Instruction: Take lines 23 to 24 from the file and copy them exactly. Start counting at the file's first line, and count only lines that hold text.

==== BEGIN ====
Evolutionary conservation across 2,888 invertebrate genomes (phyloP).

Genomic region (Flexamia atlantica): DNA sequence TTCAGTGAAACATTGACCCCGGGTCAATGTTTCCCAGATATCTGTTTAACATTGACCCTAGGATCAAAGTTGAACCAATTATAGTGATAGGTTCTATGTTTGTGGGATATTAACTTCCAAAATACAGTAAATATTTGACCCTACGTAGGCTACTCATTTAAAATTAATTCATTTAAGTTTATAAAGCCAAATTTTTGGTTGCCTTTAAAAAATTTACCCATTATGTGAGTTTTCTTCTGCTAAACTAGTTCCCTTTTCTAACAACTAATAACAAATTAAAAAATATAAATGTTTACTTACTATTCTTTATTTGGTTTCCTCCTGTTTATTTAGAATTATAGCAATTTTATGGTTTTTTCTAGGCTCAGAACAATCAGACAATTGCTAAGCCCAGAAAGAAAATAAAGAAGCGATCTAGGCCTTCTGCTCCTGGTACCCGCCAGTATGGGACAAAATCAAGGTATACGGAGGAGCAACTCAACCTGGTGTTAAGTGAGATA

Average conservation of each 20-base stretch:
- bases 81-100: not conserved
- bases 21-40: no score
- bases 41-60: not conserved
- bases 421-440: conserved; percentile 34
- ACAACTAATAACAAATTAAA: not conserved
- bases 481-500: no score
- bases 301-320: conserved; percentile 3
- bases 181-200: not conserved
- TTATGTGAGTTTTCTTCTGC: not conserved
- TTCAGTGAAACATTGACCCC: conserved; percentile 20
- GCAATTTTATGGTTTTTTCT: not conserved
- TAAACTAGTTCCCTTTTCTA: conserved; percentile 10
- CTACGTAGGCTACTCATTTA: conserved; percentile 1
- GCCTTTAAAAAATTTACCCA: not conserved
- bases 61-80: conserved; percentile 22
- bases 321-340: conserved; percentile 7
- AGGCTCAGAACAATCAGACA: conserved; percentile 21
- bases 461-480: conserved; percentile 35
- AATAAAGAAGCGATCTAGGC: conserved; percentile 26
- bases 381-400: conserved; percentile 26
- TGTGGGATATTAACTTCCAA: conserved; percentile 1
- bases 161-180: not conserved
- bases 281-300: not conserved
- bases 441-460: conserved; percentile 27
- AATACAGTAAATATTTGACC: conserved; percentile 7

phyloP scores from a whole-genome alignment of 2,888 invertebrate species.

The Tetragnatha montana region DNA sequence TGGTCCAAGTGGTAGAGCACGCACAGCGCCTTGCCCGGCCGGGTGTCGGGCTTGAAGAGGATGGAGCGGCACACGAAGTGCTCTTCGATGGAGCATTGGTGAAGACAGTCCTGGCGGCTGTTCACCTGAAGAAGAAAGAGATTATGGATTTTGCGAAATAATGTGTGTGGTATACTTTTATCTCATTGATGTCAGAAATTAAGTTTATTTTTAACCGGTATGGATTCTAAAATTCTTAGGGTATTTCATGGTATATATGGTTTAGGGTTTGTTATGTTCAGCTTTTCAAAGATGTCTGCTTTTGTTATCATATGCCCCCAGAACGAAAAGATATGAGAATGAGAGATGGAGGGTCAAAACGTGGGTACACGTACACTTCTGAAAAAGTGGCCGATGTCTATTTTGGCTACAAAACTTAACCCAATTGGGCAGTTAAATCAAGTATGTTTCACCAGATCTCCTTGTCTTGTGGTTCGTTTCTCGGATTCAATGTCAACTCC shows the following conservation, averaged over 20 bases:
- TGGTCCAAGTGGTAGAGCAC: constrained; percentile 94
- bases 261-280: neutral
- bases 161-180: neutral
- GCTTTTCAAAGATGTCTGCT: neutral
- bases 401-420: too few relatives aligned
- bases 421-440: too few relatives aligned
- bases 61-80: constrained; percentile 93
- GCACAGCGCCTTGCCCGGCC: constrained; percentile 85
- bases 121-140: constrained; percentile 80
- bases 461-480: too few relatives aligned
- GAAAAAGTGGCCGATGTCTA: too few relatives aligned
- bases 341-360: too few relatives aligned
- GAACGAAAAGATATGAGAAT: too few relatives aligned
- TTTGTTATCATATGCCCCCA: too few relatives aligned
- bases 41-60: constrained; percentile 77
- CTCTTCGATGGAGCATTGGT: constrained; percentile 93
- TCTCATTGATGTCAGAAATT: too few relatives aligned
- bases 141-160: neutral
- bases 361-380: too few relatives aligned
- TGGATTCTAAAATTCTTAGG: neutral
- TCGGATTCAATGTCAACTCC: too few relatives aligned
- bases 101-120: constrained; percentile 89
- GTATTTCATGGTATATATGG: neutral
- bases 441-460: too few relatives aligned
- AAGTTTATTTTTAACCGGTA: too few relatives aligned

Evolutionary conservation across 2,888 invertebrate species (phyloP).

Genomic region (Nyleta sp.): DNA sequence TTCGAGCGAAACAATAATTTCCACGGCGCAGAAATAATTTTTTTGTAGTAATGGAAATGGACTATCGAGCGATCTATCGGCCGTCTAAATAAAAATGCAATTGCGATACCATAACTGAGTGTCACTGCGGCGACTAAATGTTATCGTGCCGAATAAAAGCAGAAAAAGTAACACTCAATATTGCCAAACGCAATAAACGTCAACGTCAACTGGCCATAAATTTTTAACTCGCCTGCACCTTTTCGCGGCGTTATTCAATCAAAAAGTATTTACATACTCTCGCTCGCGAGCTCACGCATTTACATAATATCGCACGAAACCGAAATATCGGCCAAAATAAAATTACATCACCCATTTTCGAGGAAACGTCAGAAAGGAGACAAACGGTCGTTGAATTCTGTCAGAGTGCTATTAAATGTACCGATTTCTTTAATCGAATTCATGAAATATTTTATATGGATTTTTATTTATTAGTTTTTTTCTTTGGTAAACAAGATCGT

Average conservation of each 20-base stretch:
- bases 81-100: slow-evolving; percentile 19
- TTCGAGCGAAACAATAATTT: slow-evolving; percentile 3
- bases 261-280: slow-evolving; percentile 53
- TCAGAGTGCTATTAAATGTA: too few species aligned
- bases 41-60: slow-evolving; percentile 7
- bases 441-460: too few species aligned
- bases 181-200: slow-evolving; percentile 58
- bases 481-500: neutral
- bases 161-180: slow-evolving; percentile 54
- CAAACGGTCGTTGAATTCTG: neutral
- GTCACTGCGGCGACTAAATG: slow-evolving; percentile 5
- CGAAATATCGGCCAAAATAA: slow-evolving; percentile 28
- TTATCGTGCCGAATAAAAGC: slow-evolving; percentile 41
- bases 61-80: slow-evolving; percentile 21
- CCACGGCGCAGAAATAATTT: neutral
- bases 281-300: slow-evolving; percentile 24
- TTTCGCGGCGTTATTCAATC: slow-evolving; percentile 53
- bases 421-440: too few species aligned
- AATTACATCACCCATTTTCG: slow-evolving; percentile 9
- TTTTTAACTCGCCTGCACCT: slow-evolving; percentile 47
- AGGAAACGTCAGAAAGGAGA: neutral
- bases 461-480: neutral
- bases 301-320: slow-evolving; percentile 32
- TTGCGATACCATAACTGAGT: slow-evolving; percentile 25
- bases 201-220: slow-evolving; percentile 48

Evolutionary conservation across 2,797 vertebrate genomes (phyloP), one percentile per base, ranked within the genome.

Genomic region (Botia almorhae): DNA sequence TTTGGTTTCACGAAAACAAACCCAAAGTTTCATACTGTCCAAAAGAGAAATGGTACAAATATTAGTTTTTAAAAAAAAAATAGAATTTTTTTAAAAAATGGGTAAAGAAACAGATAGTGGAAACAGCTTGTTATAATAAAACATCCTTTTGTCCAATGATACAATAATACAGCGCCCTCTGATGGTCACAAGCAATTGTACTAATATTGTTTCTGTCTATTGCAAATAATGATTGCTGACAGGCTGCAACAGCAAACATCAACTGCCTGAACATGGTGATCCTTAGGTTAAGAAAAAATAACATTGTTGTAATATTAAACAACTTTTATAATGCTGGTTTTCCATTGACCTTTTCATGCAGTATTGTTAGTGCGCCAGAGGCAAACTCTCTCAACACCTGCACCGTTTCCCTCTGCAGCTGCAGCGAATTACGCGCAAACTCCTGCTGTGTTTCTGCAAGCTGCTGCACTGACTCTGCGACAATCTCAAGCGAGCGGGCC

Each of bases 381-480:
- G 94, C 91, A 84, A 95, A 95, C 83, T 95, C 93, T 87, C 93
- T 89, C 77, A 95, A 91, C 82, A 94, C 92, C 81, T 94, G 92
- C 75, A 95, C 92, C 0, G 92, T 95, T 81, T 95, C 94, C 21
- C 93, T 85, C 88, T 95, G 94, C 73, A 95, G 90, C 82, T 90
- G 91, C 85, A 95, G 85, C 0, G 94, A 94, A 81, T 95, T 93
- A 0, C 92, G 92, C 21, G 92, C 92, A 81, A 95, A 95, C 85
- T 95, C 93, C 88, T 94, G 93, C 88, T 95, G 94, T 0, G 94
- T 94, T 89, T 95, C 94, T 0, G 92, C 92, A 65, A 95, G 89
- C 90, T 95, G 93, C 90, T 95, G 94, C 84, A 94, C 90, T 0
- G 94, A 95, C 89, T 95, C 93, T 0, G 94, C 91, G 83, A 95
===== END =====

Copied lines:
- bases 381-400: conserved; percentile 26
- TGTGGGATATTAACTTCCAA: conserved; percentile 1